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A Sociocultural Study of Mathematical and Other Identities of 'Struggling' Teenage Boys
Browne, Melinda Evelyn
Thesis or dissertation
University of Exeter
The purpose of this study is to gather and describe case studies of ‘struggling’ teenage boys, focusing on their identities, which are mediated by the discursive practices associated with school mathematics and other activities. The sociocultural model of identity unites an individual’s psychodynamic continuity with the roles and positions that emerge from his/her social interactions. The setting for the investigation is a small single-sex, non-traditional secondary school, in which the sample is seven boys, ages sixteen to eighteen, who have lost interest in the academic mainstream. Qualitative data were collected on individual boys, and then matched in a table to the theoretical framework. The study raised five issues about identity, struggling teenage boys, and school mathematics. To negotiate the dialectic of opposing identity norms, struggling teenage boys employed identities as expressive tools that held desirable positions for them in school mathematics. In the organization of multiple identities, salience depended upon the intrinsic and extrinsic gratification associated with knowledge of mathematics. Positive mathematical identities clustered with compatible social identities that were also supported by these rewards. The sociohistorical availability of identities increased in nontraditional mathematics courses that provided the boys with opportunities to enact positive roles. Many of the boys communicated positive attitudes towards school mathematics in relation to their future career goals. Though they may have struggled, they expected to achieve conventional success in the adult world. The issue of identity and emotions was illustrated by the shame and mistrust that accompanied the loss of a former identity such as a “gifted” level in school mathematics. For some struggling teenage boys, mistrustfulness was evident in their discussions about money. They expressed an affinity for simple arithmetic, which they could easily master with repetitive practice. Implications for teaching include cultivating future-oriented identities, incorporating ‘money’ themes, and offering customized courses.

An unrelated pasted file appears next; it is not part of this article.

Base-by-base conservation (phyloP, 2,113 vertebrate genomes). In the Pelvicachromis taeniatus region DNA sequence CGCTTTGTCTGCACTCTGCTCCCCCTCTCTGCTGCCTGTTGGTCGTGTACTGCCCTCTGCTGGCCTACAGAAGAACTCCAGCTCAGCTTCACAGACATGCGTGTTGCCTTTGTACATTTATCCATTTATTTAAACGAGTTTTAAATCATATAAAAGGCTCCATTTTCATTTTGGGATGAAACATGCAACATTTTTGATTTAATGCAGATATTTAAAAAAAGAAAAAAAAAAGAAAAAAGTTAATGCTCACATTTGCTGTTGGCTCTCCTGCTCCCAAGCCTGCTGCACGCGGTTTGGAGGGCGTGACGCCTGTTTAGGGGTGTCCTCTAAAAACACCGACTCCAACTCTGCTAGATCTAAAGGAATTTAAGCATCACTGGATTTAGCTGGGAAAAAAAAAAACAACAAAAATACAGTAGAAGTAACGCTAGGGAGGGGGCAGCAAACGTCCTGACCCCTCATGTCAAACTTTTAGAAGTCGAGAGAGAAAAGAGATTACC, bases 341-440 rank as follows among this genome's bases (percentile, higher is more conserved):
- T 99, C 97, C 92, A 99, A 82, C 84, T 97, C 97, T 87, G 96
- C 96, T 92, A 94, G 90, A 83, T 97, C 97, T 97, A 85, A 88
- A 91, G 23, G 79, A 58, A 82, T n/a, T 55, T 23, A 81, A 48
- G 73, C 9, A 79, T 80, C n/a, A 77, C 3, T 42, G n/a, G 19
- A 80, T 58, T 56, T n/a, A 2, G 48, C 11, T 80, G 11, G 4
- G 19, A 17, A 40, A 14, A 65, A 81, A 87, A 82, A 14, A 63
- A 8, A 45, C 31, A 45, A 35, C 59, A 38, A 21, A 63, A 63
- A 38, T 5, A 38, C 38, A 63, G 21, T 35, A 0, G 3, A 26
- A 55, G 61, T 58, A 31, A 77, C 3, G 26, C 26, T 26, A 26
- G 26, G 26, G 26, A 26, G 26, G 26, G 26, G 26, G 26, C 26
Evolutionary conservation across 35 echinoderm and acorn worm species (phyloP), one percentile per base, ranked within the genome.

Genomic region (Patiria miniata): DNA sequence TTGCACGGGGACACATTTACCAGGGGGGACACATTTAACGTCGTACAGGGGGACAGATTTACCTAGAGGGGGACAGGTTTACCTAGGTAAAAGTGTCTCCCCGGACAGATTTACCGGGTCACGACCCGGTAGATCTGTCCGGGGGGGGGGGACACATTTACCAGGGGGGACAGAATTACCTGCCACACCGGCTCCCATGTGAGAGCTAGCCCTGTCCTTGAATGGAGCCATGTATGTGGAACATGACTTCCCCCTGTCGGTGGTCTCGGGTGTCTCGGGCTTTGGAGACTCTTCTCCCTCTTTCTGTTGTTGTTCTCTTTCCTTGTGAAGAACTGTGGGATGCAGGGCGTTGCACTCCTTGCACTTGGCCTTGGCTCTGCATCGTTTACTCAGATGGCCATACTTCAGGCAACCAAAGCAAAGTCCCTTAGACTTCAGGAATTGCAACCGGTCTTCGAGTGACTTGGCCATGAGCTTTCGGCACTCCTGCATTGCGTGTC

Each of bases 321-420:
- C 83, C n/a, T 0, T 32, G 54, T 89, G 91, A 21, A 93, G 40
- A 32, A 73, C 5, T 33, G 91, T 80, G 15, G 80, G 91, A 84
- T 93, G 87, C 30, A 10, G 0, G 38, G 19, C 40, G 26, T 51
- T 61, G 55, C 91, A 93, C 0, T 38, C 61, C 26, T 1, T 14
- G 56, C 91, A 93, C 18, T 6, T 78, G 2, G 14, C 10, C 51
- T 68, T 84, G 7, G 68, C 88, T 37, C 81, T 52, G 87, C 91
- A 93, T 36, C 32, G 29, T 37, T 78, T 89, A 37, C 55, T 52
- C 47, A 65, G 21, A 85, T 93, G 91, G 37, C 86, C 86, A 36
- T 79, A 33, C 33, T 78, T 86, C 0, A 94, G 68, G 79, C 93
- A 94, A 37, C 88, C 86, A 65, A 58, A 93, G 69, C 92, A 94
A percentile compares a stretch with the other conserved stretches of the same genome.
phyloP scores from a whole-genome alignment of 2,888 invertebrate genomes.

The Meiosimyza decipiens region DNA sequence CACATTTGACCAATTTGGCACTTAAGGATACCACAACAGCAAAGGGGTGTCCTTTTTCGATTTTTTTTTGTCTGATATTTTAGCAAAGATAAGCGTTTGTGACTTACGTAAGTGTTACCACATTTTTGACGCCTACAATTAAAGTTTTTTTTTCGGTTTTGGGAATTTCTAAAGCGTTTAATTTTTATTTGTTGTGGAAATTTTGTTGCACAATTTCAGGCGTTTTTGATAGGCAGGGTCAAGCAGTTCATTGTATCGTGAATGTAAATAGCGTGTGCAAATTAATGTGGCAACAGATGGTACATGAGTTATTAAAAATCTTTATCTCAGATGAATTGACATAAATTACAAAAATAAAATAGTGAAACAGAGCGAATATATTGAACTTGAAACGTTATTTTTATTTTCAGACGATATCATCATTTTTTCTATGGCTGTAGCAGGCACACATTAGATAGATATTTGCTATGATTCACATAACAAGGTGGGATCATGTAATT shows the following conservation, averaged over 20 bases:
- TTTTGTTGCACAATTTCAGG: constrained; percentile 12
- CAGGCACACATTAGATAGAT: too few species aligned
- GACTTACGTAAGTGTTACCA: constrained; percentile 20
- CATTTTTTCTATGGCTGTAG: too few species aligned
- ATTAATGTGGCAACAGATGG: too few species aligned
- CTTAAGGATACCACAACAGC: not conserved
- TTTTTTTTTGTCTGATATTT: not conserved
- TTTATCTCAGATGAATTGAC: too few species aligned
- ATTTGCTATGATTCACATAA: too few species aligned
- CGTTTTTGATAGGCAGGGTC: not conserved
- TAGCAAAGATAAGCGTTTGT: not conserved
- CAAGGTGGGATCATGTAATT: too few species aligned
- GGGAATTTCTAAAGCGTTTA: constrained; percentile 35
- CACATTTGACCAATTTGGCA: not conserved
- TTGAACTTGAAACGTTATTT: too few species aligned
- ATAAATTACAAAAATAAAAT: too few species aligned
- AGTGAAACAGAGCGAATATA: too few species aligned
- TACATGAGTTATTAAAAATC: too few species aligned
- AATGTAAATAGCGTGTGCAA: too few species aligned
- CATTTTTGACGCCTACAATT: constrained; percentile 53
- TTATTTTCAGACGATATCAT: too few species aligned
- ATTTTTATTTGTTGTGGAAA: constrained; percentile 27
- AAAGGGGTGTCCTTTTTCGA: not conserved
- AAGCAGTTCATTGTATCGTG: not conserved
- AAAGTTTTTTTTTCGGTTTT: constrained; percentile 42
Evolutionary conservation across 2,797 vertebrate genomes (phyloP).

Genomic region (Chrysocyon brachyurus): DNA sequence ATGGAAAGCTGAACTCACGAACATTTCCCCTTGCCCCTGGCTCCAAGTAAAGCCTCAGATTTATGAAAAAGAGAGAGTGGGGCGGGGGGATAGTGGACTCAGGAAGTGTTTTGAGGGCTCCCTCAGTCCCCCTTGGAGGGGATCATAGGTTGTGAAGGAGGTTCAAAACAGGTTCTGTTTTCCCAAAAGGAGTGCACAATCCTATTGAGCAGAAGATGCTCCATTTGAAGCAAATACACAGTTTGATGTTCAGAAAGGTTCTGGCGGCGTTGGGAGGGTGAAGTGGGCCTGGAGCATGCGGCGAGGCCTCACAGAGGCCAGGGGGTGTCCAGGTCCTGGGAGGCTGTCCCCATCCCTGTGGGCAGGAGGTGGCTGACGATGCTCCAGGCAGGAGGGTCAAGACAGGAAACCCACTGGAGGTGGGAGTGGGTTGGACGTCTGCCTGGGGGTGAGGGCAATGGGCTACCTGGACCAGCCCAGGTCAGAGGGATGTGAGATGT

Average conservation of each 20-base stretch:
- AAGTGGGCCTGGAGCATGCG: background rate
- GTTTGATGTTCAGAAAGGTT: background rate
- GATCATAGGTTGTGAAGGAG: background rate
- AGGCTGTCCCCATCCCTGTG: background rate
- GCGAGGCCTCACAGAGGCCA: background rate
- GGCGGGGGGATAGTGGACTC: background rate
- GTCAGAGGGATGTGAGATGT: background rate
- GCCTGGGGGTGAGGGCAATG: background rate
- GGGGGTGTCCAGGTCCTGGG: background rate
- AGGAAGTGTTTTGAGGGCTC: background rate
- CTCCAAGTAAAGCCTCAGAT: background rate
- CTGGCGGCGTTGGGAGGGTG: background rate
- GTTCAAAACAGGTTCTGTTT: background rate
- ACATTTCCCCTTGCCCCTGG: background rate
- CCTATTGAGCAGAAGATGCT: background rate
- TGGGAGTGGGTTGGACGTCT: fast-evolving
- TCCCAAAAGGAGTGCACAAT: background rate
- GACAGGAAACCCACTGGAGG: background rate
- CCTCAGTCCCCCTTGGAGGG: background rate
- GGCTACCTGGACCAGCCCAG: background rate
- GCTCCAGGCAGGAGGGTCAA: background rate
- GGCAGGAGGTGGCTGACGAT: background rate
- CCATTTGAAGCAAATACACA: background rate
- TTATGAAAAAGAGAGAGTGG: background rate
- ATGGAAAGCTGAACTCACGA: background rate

EdD in Mathematics Education